A third owl suddenly hooted, close by, somewhere up the track, no more than fifty yards away. It was answered by another, away up the valley, probably the one who calls in the trees behind our house. I sat, eavesdropping in the softly alive woods, as the four owls called, back and forth, across perhaps a mile and a half of space, unaware of the listener sitting motionless in the dark beneath the giant beech. This was their time. The woods at night belong to them. They revert to a different state from the thronged parkland of sunny days, becoming mysterious, sinister, a little wild. Yet I understand the woods, the trees, the animals which live there. I understand them and I feel welcomed and comfortable, almost as if I belong. Sudden sounds and the feeling of being watched by unseen eyes hold no fears for me. Only people are truly dangerous, and there are no people there at night. The danger is all in the abstract.

As I strained my eyes towards the direction of the nearest owl, I saw him, as he came gliding through the black branches, and alighted on a limb of the beech, directly above me, not 20 feet away, and so close I heard his talons scratching at the bark.

My sudden head movement as I followed his flight must have caught his eye, because he leaned forward and looked down at me, bobbing his head around, and side to side, as he inspected me.

I could see his shape and the shine of his dark eyes in the moonlight as he looked down at me. I stayed as still as I could, until he promptly lifted his head, evidently satisfied that I was no threat, and too heavy to carry away; just a lumpen, earthbound plodder. He lifted his head and let out a steam-whistle toned "Whu-hu-hu-hoo!" into the darkness.

Gleadless Owl answered with a distant, higher pitched "Hoo-hoo-hoo-hooo!". My Owl called again, and this time, it was the owl up near our house who responded. My Owl bobbed his head, edging slightly along his branch, then fell forward into the cold air, flapped twice and glided away, effortlessly navigating the web of clutching twigs and branches which to me were barely visible.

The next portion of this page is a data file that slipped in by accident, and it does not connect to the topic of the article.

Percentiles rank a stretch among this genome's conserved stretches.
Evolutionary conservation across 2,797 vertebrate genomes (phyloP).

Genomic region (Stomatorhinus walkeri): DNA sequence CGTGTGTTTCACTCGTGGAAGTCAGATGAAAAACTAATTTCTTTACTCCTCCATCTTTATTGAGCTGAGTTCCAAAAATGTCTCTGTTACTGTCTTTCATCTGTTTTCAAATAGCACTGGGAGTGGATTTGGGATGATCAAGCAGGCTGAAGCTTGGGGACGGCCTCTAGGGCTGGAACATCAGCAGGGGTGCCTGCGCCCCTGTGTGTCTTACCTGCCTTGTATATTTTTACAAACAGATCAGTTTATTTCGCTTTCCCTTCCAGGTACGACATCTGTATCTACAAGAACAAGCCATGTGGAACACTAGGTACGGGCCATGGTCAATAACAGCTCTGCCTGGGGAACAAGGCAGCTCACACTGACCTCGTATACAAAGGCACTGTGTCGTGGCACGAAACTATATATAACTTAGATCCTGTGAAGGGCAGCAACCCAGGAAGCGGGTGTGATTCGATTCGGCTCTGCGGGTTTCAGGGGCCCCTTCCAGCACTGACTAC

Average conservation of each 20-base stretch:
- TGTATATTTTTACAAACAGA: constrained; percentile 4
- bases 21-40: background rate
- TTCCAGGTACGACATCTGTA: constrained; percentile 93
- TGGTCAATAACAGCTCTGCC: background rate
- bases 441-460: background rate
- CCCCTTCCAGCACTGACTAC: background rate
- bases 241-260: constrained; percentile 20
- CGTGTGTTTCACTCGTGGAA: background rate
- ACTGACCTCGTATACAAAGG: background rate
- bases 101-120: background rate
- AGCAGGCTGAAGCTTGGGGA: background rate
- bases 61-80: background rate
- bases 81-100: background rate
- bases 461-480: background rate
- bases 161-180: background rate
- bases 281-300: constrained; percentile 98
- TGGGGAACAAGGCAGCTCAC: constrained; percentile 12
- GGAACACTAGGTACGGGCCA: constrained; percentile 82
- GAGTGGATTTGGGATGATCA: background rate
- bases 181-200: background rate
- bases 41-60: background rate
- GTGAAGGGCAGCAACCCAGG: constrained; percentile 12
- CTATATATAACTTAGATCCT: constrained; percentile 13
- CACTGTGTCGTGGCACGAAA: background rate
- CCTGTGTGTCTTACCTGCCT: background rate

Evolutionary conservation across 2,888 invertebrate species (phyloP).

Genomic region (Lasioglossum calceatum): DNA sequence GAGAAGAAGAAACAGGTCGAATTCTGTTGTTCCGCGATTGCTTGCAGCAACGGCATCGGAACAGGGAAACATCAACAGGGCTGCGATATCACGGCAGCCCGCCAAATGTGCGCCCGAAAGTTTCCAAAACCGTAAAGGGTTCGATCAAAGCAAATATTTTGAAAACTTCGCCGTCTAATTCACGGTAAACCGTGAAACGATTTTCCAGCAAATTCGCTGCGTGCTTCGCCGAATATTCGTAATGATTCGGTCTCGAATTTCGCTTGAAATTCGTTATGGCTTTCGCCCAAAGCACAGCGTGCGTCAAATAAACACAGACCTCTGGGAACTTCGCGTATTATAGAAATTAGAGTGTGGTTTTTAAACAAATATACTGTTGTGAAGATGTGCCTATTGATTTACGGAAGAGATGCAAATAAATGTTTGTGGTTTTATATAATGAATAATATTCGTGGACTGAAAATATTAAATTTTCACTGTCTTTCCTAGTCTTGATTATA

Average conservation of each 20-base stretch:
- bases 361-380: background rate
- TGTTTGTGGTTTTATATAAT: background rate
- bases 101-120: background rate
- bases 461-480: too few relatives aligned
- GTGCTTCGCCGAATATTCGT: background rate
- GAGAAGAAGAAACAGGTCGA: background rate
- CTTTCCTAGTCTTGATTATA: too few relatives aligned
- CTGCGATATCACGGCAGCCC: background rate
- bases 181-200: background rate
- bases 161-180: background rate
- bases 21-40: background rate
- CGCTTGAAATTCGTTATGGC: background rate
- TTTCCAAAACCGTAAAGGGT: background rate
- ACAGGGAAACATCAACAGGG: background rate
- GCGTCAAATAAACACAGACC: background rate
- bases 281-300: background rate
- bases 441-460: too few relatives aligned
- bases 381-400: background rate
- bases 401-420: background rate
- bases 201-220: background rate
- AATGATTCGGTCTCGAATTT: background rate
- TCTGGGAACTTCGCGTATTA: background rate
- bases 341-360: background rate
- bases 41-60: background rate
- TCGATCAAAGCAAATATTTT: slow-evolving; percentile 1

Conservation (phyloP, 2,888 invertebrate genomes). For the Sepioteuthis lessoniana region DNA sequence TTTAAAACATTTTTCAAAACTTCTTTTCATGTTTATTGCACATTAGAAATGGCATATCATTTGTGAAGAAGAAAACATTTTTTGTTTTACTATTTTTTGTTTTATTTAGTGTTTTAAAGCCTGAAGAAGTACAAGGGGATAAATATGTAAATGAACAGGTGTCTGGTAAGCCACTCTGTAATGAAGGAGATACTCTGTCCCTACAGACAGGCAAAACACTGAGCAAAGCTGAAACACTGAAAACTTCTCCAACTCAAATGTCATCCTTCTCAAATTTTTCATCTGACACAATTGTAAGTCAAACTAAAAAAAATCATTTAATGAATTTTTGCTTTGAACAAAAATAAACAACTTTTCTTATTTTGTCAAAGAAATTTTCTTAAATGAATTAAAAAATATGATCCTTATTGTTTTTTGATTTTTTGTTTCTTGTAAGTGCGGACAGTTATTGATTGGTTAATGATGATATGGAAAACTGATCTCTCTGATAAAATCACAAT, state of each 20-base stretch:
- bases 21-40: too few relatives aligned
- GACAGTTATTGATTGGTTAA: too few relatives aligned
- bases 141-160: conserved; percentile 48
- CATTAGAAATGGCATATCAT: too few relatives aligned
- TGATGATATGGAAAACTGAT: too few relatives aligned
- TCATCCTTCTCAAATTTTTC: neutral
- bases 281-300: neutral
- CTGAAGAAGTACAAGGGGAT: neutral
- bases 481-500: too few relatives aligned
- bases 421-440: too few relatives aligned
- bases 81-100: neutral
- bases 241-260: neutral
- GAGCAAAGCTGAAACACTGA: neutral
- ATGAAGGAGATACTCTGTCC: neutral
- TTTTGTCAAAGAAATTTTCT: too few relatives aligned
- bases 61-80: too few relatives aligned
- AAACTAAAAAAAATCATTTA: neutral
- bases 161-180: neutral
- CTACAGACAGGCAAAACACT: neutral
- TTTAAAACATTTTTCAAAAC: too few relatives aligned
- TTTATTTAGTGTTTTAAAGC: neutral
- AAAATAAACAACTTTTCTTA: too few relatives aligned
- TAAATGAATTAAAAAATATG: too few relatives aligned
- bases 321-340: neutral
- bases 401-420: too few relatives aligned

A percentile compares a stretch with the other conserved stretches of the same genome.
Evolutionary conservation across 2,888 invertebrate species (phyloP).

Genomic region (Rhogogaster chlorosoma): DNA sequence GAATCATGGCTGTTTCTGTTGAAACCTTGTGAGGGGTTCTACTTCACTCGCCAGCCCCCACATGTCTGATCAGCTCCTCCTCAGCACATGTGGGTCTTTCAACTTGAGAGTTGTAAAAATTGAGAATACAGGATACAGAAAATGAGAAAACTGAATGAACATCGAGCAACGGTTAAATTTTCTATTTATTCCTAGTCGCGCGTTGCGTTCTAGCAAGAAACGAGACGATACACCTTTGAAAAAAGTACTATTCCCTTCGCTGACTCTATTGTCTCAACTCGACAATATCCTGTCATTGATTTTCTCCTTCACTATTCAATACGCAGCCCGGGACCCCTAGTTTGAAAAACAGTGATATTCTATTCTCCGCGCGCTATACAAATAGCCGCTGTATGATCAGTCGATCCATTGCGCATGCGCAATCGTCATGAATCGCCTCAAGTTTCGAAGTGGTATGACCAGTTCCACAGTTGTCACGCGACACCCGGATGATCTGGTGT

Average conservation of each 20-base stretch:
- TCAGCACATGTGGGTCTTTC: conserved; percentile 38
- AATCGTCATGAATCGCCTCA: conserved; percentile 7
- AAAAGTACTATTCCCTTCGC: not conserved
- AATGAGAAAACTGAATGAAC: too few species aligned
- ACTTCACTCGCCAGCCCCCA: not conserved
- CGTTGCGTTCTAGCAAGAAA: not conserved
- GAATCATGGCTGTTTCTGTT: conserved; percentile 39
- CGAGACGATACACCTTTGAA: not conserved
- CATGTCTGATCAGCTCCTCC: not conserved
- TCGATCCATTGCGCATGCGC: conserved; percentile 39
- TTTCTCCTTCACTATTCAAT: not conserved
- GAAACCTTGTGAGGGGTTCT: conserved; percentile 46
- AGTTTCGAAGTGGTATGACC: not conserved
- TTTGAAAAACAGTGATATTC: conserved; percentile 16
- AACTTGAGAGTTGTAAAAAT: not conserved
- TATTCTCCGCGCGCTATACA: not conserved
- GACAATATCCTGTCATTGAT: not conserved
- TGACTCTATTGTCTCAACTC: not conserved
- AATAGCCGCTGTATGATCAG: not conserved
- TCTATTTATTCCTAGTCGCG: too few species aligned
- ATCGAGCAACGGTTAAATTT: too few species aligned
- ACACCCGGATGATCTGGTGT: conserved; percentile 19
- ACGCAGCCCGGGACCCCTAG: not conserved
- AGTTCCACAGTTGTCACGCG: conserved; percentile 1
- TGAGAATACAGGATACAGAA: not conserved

I saw him, out near the limit of my vision in the darkness, brace his wings against the air, as he settled on another branch down the slope, another perch on his tour of duty, from which to tell the neighbours what's what, and from which to peer into the rustlings of the forest floor, in the hope of finding smaller prey than me.

I'd never seen a wild tawny owl before. Now I have. You can't put a price on such things.


  1. another astonishing piece of writing, brian. beautiful :)

  2. The owls made me do it.

  3. Yes, a great piece about one of my favourite birds. I hope there'll be no 'owls of derision from some quarters.

    PS - Saw a barn owl on Sunday at Staveley near Knaresborough. See

  4. Hi Brian,

    Posted my first comment before I'd read the piece all the way through. What a fantastic experience. The head bobbing is a range-finding technique of owls as they use parallax effect to precisely locate prey in the dark. Looks like this one was really sizing you up. I've seen a few tawnies (even a day-roosting one at fairly close range) but never had one come and check me out.

    Friends who trap and ring them (for research) play owl call CDs to bring them in as they'll attack intruders on their territory at this time of year. Try a few hoots next time and you might get an even closer visit.

    But remember, Eric Hoskings lost an eye to a tawny owl while trying to photograph one early in his career and I know a story about a guy who had a testicle grabbed through the sack he was holding an eagle owl in while ringing in Scandinavia. They don't readily leave go apparently!

  5. Hi Clive. Glad you liked the piece. I felt i had to write about it, being my first sighting of a bird I've been hearing all my life.

    Maybe something I was wearing had attracted its attention, and it was sizing that up, rather than me as a whole. It was definitely looking straight down at me though. The moonlight was quite bright, and if I'd had a camera I could probably have got a decent photo of it. It was literally house-gutter height above me.
    I've only ever seen two barn owls in the wild, both many years ago, as a kid. One was flying through the woods, along a forest track, in Glen Trool, Scotland, as I sat in our pale green Mk 1 Cortina with my parents and brother. We'd stopped to see if we could spot some deer (we did) but got the unexpected and rather ghostly treat of this majestic owl passingf right in front of us.

    The second was again with my parents. We were out walking, and were passing up the gorge of Troller's Gill, when we came upon a barn owl, stone dead, wings folded, peaceful looking. There wasn't a mark on it and it was obviouly not long dead. An absolutely beautiful bird and so sad to see it lying there like that. Maybe poisoned, or maybe it just died naturally, who knows.
    We left it there.

    As for the bloke losing an eye to a tawny owl. Ouch. Did he end up like Kirk Douglas in the Vikings? And the testicular incident - my eyes are watering even to read it. Eagle owls. Big owl. Long talons.